Other Enforcement Techniques

Other child support enforcement techniques include: liens, federal and state income tax refund intercepts, unemployment and state disability intercepts, lottery intercepts, writs of execution, contempt proceedings, suspension of professional licenses, driver`s licenses and recreational licenses and also credit approval risk. Specific examples of techniques that may be used are:

  • Internal Revenue Service Tax Refund Intercept System ­ Intercepts non­custodial parents` federal income tax refunds to pay their past­due child support.
  • Franchise Tax Board Tax Refund Intercept System ­ Intercepts non­custodial parents` state income tax refunds to pay their current and past­due child support.
  • Unemployment Insurance Benefit Intercept System ­ Intercepts a portion of state unemployment payments owed to non­custodial parents to pay their current and past­due child support.
  • Disability Insurance Benefit Intercept System ­ Intercepts a portion of state disability payments owed to non­custodial parents to pay their current and past­due child support.
  • Lottery Winners Intercept ­ Intercepts lottery winnings owed to non­custodial parents to pay current and past­ due child support.
  • Credit Report System ­ Reports the names of non­custodial parents who have court orders requiring that they pay support, to all major credit reporting companies as good or bad credit risks.
  • Passport Denial ­ Denies passport applications of non­custodial parents who have ever been submitted into the tax intercept program owing more than $5,000 in past­due child support.
  • Financial Management Services Intercept ­ Intercepts federal administrative payments owed to non­custodial parents to pay their current and past­due child support.
  • State Licensing Match System (SLMS) ­ Denies permanent state­issued business, professional and driver`s licenses (for example: cosmetologist, contractor, doctor, teacher, attorney, truck driver) to non­custodial parents who owe past­due child support and apply for a license or a renewal.
  • SLMS denies these same licenses to non­custodial parents who are four months or more behind in paying support whether or not they are renewing.
  • SLMS revokes the licenses of any non­custodial parent who fails to continue to comply with an agreement to pay past­due support in order to obtain a license.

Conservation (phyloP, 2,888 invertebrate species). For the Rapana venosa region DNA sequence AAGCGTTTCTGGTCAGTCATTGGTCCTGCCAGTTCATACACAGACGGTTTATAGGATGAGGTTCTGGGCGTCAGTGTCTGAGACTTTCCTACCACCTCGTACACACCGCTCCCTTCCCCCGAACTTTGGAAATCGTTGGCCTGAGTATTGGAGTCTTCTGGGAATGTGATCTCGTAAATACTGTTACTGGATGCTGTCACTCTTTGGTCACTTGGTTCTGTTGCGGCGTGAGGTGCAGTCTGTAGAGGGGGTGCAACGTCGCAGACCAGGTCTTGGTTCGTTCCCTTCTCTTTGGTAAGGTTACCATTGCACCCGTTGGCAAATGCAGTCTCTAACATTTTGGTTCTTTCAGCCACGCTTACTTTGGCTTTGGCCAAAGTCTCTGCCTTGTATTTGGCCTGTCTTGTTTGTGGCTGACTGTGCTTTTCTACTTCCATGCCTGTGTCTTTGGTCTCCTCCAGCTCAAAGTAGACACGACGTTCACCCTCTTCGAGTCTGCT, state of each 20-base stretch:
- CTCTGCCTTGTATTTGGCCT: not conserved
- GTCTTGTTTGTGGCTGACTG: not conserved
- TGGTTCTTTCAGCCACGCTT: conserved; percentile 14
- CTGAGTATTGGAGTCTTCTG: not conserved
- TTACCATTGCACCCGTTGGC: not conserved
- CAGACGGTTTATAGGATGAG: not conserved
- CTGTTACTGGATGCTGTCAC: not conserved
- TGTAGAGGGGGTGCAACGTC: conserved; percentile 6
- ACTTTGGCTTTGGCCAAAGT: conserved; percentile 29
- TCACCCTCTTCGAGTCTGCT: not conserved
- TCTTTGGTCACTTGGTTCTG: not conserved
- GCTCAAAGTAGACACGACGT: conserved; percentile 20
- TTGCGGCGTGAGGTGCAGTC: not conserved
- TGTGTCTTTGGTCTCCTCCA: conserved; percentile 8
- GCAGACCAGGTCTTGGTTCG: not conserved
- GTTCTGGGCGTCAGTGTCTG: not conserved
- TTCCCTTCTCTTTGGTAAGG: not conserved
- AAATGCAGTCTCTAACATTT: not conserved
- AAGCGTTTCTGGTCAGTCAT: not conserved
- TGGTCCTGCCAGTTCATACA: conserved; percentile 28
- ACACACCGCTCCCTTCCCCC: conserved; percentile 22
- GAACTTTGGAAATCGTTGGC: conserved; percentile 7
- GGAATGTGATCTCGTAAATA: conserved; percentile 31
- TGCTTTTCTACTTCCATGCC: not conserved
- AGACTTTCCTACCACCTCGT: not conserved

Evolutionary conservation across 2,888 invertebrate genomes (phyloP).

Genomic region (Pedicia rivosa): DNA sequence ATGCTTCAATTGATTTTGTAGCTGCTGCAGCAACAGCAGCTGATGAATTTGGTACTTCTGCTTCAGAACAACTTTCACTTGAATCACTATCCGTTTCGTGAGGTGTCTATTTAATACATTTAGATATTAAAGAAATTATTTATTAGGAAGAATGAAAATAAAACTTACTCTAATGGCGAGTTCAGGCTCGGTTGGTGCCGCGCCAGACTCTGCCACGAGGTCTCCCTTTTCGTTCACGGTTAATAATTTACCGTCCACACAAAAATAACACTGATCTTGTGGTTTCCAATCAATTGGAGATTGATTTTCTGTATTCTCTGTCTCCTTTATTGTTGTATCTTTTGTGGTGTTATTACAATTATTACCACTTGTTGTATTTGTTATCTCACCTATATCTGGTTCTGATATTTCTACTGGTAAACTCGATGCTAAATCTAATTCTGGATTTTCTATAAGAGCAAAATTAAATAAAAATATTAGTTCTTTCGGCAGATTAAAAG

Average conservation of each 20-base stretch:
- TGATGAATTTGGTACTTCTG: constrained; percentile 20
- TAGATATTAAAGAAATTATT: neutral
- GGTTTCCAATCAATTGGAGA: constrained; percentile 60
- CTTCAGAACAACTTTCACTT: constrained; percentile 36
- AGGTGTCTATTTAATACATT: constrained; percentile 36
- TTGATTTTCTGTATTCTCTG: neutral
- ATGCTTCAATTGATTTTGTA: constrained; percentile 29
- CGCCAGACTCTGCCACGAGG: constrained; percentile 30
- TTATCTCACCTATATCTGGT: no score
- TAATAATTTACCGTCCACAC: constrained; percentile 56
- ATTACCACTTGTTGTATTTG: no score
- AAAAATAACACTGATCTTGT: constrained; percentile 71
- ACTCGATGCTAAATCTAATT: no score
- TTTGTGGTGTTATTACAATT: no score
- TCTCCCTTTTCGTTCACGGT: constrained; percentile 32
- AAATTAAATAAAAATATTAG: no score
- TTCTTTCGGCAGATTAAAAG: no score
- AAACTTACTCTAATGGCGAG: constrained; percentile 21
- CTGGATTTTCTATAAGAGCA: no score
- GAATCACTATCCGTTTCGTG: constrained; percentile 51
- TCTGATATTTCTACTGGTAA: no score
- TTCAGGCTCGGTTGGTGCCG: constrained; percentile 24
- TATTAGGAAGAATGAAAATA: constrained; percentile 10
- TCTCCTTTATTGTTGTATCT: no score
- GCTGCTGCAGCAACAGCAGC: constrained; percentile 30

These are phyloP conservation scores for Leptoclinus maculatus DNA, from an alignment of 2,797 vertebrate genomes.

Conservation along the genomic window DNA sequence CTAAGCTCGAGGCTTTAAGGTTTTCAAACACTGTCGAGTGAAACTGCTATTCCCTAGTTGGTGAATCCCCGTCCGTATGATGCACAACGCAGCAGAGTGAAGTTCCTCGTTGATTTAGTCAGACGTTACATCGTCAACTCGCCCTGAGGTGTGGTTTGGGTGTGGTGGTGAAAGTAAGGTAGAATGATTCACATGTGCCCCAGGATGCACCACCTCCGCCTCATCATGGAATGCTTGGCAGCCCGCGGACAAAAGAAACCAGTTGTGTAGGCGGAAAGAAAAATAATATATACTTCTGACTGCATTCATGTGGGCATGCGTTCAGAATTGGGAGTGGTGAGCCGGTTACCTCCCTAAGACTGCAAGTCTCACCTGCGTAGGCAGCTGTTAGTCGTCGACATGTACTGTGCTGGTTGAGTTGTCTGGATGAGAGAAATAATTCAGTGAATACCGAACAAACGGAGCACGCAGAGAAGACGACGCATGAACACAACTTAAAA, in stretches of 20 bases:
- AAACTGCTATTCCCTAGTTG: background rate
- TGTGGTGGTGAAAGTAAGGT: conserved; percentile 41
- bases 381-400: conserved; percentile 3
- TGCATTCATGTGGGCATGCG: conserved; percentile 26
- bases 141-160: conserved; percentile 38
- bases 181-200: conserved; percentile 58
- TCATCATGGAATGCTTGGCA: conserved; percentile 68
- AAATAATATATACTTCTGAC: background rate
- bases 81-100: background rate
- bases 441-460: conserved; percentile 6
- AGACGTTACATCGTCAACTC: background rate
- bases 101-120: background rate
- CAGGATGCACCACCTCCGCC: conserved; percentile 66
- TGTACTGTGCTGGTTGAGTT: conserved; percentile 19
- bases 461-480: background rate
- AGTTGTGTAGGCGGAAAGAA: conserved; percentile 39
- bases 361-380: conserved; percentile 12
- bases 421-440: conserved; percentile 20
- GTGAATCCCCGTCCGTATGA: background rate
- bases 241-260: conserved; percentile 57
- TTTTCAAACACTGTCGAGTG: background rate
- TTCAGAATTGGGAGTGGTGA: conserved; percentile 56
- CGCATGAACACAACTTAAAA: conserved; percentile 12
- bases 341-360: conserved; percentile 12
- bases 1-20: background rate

• New Hire Registry ­ All employers are required to report all new or rehired employees to the Employment Development Department within 20 days. Matches with the New Hire Registry provide the FSD or local child support agency with early identification when a non­custodial parent becomes employed anywhere in the United States. Once verified, this information is used to establish and enforce wage withholding orders.
  • Financial Institutions Data Match ­ Identifies and levies any assets held by a financial institution that belong to non­custodial parents who owe past­due child support.
  • Statewide Utility Match System ­ By matching the records of utility service providers (gas, electric, and telephone) this system locates addresses for non­custodial parents who owe past­due child support. Locating a valid address is often an important first step in other enforcement actions such as establishing a wage withholding order.
  • Assets Match Program ­ Identifies interest and dividend income paid to non­custodial parents who owe past­due child support.
  • Workers Compensation Appeals Board Match System ­ Collects workers` compensation lump sum payments owed to non­custodial parents who owe past­due child support.
  • Board of Equalization Sales and Use Tax Intercept System ­ Intercepts sales and/or use tax refunds owed to non­custodial parents who owe past­due child support.
  • Alaska Permanent Fund Dividend Match ­ Intercepts dividend payments owed to non­custodial parents who owe past­due child support.
  • Support Order Registry ­ The Support Order Registry began in October 1998. Currently, support order data resides at the local FSD or local child support agency for cases managed by the District Attorney and similar data is kept in a statewide database for private child support orders. Both custodial and non­custodial parents must update the Support Order Registry when any information changes. Information from this registry will be provided to authorized persons only.

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